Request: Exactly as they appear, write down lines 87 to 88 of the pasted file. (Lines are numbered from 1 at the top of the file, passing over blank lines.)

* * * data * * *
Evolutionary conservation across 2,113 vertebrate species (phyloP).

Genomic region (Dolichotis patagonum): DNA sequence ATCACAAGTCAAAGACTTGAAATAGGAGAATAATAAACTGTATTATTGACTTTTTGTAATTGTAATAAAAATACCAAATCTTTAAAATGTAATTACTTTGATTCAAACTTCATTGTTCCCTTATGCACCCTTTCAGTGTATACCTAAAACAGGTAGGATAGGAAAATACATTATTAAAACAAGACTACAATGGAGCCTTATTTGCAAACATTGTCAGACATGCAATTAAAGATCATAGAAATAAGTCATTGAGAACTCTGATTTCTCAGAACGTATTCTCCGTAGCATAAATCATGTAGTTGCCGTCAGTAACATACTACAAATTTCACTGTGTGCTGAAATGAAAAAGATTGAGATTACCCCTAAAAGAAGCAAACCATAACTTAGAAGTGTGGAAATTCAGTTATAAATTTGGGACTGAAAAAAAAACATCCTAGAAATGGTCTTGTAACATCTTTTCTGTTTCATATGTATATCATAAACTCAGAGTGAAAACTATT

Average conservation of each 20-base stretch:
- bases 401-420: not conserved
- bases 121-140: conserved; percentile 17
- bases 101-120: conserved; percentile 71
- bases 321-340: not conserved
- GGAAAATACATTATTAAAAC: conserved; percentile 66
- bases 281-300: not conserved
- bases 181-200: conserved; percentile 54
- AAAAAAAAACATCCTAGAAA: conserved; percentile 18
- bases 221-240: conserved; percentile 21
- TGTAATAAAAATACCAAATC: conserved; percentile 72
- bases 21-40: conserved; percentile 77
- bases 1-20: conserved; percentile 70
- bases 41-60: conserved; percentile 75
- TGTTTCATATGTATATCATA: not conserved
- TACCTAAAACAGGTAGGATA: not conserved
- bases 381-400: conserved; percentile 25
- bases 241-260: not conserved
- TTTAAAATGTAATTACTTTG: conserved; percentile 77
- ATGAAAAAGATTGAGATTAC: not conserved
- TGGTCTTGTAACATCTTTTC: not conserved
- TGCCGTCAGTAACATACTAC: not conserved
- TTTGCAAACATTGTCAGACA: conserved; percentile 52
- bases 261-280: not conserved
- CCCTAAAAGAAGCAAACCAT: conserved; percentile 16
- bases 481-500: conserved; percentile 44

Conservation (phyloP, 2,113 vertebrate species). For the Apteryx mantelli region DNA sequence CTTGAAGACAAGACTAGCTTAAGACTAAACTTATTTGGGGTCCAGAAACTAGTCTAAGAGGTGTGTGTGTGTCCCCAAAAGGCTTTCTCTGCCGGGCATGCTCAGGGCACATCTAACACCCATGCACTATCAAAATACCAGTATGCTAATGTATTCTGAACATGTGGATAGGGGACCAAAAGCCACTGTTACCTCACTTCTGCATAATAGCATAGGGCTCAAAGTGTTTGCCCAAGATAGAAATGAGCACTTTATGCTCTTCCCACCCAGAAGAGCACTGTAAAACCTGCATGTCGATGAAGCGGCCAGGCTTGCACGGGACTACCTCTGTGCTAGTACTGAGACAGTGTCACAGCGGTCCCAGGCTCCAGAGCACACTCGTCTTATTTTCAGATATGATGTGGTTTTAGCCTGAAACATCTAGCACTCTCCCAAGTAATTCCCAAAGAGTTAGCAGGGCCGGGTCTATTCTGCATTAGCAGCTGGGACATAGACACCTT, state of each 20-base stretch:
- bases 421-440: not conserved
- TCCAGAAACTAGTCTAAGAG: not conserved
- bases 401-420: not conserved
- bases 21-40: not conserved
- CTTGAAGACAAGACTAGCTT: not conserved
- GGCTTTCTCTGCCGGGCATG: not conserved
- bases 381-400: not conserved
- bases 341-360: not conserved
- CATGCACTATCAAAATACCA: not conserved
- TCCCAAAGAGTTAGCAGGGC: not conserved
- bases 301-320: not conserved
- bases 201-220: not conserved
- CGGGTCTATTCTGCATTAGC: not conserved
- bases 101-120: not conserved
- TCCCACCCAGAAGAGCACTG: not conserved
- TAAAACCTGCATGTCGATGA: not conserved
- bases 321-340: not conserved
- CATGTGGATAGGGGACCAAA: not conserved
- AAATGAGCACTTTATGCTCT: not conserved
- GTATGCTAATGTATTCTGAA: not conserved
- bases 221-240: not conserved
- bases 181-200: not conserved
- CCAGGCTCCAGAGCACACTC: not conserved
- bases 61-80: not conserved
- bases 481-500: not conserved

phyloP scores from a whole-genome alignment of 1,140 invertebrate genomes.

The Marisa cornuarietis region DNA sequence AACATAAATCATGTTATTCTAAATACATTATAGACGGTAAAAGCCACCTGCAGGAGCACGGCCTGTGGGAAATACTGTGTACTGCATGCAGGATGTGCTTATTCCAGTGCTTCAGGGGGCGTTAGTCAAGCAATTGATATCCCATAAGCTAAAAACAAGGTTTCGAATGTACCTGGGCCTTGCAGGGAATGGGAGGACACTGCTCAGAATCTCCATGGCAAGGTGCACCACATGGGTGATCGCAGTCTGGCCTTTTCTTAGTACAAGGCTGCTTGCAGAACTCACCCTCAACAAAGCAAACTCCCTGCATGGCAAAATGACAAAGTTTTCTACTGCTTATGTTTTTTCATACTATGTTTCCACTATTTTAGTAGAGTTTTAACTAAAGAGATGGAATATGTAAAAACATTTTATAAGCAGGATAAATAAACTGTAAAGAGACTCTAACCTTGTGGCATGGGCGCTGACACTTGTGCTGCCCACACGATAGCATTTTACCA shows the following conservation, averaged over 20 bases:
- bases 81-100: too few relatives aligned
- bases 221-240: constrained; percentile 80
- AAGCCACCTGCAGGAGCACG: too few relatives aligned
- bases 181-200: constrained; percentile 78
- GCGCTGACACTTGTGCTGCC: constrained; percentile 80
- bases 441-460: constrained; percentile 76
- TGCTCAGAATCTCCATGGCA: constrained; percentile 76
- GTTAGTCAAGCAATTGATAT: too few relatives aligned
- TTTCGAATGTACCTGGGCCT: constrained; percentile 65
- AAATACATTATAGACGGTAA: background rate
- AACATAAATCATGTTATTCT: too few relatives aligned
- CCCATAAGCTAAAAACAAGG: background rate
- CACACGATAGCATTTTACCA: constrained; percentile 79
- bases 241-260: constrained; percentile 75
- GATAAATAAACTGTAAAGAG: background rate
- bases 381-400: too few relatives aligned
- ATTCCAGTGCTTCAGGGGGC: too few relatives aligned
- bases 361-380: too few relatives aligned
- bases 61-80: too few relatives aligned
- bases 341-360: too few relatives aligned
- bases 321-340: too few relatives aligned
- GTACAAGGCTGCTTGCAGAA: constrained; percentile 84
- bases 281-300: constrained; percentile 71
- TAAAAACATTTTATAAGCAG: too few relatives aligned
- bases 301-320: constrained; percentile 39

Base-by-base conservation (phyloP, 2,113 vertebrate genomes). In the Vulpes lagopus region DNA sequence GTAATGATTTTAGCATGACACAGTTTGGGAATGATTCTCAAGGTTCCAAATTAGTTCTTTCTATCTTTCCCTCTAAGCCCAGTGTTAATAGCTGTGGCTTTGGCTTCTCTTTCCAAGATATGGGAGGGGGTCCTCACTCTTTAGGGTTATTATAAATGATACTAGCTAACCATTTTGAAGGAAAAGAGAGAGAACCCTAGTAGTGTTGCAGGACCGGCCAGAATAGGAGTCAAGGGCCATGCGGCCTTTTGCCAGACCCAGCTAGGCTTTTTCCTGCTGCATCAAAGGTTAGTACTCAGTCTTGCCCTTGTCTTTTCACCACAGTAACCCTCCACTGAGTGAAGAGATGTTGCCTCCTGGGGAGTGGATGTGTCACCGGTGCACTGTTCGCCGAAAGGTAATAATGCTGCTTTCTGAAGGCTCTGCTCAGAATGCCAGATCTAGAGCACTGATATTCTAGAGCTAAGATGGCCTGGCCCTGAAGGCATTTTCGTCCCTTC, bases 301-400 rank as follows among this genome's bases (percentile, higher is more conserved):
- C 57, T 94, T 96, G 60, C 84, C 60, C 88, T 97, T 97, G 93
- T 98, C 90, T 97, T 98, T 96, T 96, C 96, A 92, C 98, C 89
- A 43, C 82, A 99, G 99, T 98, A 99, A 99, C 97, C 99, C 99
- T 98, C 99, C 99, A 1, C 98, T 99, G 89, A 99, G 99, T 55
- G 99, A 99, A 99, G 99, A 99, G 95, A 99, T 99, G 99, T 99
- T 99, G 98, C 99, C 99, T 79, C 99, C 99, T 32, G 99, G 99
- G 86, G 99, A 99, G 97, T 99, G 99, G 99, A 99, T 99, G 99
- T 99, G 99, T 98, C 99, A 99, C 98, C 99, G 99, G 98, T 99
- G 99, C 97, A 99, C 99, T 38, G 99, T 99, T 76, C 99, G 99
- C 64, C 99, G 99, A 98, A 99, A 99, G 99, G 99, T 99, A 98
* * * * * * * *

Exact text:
- G 99, A 99, A 99, G 99, A 99, G 95, A 99, T 99, G 99, T 99
- T 99, G 98, C 99, C 99, T 79, C 99, C 99, T 32, G 99, G 99